Dozens of Boeing 777 aircraft grounded after Denver engine failure incident

Photo (c) FrankvandenBergh - Getty Images

Similar incidents are rare, and aircraft are usually able to safely continue flight for several hours

After a United Airlines-flown Boeing 777 failed and rained debris over Denver on Saturday, Boeing has recommended the grounding of all 69 in-service and 59 in-storage 777s powered by Pratt & Whitney 4000-112 engines until the FAA establishes an appropriate inspection protocol. 

United Flight 328, with 231 passengers aboard, was forced to make an emergency landing at Denver airport. No one was reported injured either on the plane or on the ground.

"The plane started shaking violently, and we lost altitude and we started going down," David Delucia said, adding that he and his wife put their wallets in their pockets "in case we did go down, we could be ID'd".

United suffered a near-identical engine failure on one of its 777s in 2018 on a flight from San Francisco to Honolulu.

Planes grounded and investigations started

If bad things come in threes, then Boeing has to hope that 2021 will be the last of its three-year-long sidelining. It spent 2019 and 2020 trying to recover from the issues and crashes revolving around its 737 MAX aircraft before finally resuming production of the model in Spring, 2020.

In the wake of Saturday’s incident, United immediately halted operations of 24 of its 777 aircraft. Japan’s Civil Aviation Bureau also grounded planes with the Pratt & Whitney engine on Monday, and Korean Air Lines and Asiana Airlines idled theirs without a government mandate.

Japan’s Civil Aviation Bureau has seen this situation before. The ministry reported that a Japan Air Lines (JAL) flight was forced to return to Naha Airport due to an engine malfunction In December 2020. Interestingly enough, the JAL plane was the same age -- 26-years-old -- as the United Airlines plane in Saturday's incident.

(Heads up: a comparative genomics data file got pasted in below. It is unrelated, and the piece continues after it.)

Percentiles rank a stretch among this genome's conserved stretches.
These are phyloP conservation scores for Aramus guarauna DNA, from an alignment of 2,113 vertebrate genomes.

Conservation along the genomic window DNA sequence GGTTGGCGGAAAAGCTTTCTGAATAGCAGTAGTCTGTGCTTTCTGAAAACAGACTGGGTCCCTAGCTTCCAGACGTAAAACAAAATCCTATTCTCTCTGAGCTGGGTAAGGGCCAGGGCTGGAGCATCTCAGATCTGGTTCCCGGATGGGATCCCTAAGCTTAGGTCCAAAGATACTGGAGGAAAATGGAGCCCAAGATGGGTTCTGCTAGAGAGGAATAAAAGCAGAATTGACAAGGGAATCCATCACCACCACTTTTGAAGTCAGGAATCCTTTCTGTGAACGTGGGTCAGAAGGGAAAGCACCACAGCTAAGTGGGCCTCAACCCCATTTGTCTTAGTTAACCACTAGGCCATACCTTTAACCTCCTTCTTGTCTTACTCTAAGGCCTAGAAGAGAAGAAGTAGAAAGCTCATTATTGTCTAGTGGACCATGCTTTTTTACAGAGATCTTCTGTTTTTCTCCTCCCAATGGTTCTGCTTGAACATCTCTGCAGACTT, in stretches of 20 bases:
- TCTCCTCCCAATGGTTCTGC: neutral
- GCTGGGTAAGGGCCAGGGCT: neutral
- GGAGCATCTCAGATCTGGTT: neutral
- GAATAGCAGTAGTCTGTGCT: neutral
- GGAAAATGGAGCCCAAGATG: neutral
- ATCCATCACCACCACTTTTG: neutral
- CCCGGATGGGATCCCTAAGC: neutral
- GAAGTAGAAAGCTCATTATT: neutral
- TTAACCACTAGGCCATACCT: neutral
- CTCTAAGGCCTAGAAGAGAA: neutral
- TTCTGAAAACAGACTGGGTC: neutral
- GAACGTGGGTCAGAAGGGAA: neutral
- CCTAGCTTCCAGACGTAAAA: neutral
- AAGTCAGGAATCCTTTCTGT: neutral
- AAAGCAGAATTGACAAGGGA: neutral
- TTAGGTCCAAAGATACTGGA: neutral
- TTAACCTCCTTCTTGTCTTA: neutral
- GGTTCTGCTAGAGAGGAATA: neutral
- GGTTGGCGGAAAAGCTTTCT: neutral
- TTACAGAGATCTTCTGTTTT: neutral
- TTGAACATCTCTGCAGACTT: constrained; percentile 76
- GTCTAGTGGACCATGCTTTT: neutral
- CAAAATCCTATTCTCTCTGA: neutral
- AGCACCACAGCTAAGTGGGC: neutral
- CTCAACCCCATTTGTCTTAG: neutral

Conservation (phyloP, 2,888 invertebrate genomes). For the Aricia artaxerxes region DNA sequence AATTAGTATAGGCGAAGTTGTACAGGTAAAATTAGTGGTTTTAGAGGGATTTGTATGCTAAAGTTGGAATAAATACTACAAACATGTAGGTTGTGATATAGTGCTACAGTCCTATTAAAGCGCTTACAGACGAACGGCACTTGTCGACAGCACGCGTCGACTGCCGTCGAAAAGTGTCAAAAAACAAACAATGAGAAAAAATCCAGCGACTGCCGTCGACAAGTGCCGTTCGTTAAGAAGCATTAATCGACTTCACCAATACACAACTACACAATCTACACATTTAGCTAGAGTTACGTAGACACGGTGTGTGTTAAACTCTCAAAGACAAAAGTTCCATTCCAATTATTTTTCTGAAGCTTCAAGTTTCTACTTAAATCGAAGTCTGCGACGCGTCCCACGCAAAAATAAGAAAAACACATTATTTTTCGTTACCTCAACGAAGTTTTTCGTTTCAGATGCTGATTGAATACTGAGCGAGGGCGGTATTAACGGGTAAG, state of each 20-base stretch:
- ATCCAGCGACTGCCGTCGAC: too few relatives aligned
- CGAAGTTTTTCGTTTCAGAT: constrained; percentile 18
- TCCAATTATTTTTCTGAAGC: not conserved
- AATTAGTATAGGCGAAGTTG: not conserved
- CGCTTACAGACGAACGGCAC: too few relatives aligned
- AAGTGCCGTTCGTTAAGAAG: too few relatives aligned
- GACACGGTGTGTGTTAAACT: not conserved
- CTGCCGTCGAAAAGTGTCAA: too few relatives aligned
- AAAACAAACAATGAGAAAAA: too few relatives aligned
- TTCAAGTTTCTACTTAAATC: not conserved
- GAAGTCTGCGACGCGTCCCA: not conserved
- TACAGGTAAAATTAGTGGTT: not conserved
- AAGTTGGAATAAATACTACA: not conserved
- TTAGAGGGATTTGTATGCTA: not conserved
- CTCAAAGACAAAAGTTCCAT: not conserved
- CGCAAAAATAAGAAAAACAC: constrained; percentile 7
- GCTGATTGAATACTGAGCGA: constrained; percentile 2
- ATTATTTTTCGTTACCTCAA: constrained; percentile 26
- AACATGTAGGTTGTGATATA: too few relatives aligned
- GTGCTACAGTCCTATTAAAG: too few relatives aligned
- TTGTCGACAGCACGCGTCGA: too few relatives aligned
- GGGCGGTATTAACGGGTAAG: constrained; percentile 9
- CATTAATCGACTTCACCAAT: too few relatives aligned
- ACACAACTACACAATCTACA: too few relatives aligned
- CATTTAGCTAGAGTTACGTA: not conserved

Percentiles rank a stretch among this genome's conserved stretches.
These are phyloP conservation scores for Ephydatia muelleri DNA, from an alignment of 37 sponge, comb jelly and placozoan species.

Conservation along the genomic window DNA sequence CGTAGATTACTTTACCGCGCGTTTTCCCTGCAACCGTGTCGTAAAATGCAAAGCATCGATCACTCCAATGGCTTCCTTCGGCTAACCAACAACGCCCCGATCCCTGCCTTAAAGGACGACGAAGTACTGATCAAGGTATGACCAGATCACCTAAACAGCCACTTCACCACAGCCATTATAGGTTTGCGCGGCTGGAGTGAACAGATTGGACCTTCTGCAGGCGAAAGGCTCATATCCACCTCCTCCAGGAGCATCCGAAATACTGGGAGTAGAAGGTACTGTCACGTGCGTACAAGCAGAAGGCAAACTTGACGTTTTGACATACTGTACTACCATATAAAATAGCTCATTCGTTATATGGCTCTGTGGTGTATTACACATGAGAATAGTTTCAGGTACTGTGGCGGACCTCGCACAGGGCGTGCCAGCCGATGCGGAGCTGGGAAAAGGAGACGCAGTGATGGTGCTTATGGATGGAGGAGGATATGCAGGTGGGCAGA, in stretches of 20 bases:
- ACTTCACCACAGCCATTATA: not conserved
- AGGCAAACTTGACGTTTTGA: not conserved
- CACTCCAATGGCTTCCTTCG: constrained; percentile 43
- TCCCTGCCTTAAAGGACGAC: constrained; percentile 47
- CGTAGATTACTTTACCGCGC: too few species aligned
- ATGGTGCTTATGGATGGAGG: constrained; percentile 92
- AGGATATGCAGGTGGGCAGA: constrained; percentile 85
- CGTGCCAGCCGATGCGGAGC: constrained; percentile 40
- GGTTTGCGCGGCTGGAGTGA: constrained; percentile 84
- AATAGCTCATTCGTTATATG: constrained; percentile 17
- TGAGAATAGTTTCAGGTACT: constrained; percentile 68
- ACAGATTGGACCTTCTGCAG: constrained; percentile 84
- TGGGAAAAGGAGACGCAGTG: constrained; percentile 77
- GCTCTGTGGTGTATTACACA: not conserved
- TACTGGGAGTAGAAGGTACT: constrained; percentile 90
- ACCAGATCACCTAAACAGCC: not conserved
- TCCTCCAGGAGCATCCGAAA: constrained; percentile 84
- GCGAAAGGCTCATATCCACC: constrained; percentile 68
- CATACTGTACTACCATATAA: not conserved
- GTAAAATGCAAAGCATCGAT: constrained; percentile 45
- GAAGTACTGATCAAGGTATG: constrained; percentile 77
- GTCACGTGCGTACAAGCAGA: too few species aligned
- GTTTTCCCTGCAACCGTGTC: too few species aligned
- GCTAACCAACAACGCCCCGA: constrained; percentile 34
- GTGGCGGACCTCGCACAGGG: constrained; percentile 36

Addressing the situation, Boeing said it is “actively monitoring” the event that occurred in Denver. Pratt & Whitney said it had “dispatched a team to work with investigators.” On the U.S. government side, the Federal Aviation Administration (FAA) said it has ordered “extra” inspections of Boeing 777 jets fitted with the Pratt & Whitney 4000. 

"We reviewed all available safety data following [Saturday's] incident," said FAA administrator Steve Dickson in a statement. "Based on the initial information, we concluded that the inspection interval should be stepped up for the hollow fan blades that are unique to this model of engine, used solely on Boeing 777 airplanes."

The good and bad news about engine failure

How bad is losing an engine in an incident like United’s? A modern twin-engine airliner suffering engine failure is designed to fly safely for hours with only one functioning engine. An example is a 2017 Paris to L.A. incident in which the crew took the aircraft to a lower altitude and diverted to Goose Bay, Canada, where it landed safely two hours later. Nonetheless, there are potential problems involved with engine failure. 

“The shrapnel from an uncontained failure, however, can cause serious damage to the rest of the plane, and if it passes through the cabin, it can be lethal. Experts say the failure in the Denver incident appears to have been uncontained, but the damage to the aircraft itself was thankfully minor,” said BBC special correspondent, Theo Leggett.

Leggett said it is also worrisome that the incident appears to be markedly similar to the aforementioned United Airlines 2018 incident.

“If the cause in this case is found to be the same -- and remember, it may not be -- that would raise questions about why the response to that incident from the manufacturer and regulators was unable to prevent a repeat,” Leggett said.

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